Read More: Appeals Court Rules in Favor of Mississippi’s Lone Abortion Clinic
State v. Tate, Wisconsin Supreme Court (7/24/14)
Civil Rights, Constitutional Law, Criminal Law
Law enforcement obtained evidence by tracking Appellant’s cell phone using cell site location information and a stingray. Before tracking Appellant’s cell phone, law enforcement obtained an order approving the procedures used to track Appellant’s cell phone. Appellant pled no contest to first-degree reckless homicide. Appellant then appealed the circuit court’s denial of his motion to suppress, arguing (1) law enforcement violated his constitutional right against unreasonable searches; and (2) the order authorizing the tracking of his cell phone required statutory authority, which the court lacked. The court of appeals affirmed. The Supreme Court affirmed, holding (1) assuming that law enforcement’s activities constituted a search, the search was reasonable because it was executed pursuant to an order that met the Fourth Amendment’s requirements; and (2) specific statutory authorization was not necessary for the circuit court judge to issue the order that authorized the tracking of Appellant’s cell phone through cell site information and a stingray because the order was supported by probable cause.
Read More: Wisconsin court sides with police using cell phones to track suspects
Madison Teachers, Inc. v. Walker, Wisconsin Supreme Court (7/31/14)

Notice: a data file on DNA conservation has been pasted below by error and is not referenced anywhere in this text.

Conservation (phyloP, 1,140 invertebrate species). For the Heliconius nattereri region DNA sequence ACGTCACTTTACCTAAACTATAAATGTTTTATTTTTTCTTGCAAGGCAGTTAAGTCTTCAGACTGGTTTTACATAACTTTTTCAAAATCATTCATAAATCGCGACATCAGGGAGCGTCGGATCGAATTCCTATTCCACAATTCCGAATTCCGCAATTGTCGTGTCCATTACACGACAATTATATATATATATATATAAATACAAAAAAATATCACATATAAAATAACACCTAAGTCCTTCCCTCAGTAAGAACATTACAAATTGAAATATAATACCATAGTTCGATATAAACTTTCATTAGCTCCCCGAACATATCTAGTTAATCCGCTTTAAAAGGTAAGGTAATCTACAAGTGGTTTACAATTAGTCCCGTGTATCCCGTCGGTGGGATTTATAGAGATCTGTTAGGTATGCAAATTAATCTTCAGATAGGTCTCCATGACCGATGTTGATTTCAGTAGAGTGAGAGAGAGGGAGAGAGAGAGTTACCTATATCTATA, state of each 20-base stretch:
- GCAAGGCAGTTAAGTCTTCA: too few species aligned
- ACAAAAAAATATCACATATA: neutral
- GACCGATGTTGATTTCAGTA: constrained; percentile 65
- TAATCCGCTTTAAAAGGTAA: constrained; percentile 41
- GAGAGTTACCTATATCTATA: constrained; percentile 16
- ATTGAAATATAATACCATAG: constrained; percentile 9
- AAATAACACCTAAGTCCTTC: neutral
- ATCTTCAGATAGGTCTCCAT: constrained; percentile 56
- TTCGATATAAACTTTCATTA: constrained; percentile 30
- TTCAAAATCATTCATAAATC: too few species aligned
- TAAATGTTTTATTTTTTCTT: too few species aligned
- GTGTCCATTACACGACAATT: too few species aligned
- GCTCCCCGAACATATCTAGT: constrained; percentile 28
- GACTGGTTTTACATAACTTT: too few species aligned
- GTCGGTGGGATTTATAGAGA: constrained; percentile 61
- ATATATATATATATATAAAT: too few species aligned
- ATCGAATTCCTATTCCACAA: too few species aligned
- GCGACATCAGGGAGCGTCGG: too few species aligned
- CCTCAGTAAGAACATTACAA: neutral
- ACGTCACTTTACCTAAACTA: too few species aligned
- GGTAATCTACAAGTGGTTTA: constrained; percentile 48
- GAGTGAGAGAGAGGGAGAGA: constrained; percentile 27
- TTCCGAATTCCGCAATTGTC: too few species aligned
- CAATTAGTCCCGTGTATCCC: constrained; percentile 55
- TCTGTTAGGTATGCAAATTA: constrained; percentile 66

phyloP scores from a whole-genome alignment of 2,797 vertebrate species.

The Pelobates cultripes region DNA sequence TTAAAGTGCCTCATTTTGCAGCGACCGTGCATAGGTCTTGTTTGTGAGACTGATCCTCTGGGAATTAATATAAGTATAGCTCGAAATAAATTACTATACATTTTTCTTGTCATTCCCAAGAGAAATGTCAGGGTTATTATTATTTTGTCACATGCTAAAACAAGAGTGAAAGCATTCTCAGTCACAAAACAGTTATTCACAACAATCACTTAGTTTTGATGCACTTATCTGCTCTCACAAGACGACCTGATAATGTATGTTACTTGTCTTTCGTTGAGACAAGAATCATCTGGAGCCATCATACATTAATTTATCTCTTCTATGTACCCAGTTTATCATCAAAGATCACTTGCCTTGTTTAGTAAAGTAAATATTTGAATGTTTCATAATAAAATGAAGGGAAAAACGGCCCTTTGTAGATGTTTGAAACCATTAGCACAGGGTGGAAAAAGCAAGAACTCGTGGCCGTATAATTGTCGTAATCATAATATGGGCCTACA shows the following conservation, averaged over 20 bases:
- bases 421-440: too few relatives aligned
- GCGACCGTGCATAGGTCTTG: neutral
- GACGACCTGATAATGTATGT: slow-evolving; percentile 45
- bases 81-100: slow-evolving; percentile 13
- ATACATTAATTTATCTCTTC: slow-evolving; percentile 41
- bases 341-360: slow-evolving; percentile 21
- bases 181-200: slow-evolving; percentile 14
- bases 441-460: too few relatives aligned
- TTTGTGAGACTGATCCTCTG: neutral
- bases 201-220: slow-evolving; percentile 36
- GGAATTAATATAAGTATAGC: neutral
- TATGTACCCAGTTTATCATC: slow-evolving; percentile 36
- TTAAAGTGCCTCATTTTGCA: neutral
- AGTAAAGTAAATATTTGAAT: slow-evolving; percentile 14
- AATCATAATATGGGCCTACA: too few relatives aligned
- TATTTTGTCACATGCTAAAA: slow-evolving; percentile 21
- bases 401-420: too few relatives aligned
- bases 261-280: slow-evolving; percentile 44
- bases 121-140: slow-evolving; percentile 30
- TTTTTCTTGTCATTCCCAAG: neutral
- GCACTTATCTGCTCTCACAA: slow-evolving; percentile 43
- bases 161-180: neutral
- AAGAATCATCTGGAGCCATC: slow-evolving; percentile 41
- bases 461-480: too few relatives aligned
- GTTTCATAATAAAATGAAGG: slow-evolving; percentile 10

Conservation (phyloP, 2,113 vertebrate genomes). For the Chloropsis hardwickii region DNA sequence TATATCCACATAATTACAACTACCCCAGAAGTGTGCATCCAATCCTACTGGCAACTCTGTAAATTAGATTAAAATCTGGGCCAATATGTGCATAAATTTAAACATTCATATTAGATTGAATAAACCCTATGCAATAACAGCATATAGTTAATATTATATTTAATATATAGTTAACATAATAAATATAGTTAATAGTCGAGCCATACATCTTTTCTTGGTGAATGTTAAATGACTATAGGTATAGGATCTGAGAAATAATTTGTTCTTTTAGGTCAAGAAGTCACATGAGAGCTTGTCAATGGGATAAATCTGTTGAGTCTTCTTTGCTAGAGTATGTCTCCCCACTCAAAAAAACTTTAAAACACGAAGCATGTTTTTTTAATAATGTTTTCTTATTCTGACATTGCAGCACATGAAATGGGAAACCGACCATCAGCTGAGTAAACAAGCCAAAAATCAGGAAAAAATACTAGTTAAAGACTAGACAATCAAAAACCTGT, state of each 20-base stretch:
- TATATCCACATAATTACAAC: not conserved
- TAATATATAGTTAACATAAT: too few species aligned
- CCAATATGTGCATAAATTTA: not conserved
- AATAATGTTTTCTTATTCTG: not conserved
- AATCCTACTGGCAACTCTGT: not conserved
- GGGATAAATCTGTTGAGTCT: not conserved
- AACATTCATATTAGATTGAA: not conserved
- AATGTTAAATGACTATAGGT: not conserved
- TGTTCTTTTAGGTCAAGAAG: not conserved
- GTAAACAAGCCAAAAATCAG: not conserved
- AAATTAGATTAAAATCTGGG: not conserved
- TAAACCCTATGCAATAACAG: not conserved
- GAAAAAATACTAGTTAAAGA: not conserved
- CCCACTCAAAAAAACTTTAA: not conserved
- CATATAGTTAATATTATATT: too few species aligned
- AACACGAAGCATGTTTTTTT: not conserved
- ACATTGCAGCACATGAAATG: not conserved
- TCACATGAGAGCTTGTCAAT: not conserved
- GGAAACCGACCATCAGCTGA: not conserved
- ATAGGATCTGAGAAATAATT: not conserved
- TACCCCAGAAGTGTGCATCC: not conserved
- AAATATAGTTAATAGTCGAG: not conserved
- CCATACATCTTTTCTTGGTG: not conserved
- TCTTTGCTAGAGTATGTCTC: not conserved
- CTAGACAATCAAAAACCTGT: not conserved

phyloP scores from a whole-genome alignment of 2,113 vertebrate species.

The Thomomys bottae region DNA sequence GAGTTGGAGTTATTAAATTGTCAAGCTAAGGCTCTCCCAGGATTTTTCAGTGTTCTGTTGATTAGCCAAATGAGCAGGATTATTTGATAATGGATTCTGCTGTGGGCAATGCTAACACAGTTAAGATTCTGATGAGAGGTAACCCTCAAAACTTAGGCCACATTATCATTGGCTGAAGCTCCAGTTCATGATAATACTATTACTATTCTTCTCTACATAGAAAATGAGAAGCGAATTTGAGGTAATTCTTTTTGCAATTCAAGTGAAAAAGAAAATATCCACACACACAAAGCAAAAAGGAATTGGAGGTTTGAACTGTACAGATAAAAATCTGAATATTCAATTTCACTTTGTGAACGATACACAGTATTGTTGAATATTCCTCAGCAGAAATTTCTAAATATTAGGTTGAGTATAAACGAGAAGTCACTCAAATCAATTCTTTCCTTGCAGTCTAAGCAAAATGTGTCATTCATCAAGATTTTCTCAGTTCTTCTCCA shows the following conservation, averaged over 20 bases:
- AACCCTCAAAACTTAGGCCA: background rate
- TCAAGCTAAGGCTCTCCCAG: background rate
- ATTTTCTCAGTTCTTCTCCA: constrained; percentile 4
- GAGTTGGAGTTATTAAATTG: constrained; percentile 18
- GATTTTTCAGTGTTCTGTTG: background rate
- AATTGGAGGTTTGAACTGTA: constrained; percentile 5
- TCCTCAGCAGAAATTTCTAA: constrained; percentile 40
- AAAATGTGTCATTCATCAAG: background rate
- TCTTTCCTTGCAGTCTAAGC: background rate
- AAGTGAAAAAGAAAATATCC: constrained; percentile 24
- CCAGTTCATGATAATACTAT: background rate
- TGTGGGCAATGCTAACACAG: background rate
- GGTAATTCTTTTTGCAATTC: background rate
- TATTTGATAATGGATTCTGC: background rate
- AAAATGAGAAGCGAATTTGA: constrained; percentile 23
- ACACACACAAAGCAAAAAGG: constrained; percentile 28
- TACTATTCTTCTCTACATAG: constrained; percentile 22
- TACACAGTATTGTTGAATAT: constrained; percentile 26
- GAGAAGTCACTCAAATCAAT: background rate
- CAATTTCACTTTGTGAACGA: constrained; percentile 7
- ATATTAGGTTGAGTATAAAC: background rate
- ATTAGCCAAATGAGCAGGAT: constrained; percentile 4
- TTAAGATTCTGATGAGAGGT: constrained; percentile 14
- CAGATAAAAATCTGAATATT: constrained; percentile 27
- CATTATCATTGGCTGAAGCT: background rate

Civil Rights, Constitutional Law, Labor & Employment Law
Madison Teachers, Inc. and Public Employees Local 61 sued Governor Walker and three commissioners of the Wisconsin Employment Relations Commission challenging several provisions of Act 10, a budget repair bill that significantly altered Wisconsin’s public employee labor laws. Plaintiffs (1) alleged that certain aspects of Act 10 violate the constitutional associational and equal protection rights of the employees they represent; and (2) challenged Wis. Stat. 62.623, a separate provision created by Act 10, as a violation of the home rule amendment to the Wisconsin Constitution, and argued, in the alternative, that section 62.623 violates the constitutionally protected right of parties to contract with each other. The circuit court invalidated several provisions of Act 10, including the collective bargaining limitations, annual recertification requirements, and the prohibitions of fair share agreements and on payroll deductions of labor organization dues. The Supreme Court reversed and upheld Act 10 in its entirety, holding (1) Plaintiffs’ associational rights argument is without merit; (2) Act 10 survives Plainiffs’ equal protection challenge under rational basis review; (3) Plaintiffs’ home rule amendment argument fails because section 62.623 primarily concerns a matter of statewide concern; and (4) Plaintiffs’ Contract Clause claim fails.
Read More: Wisconsin Supreme Court upholds law curbing collective bargaining for public workers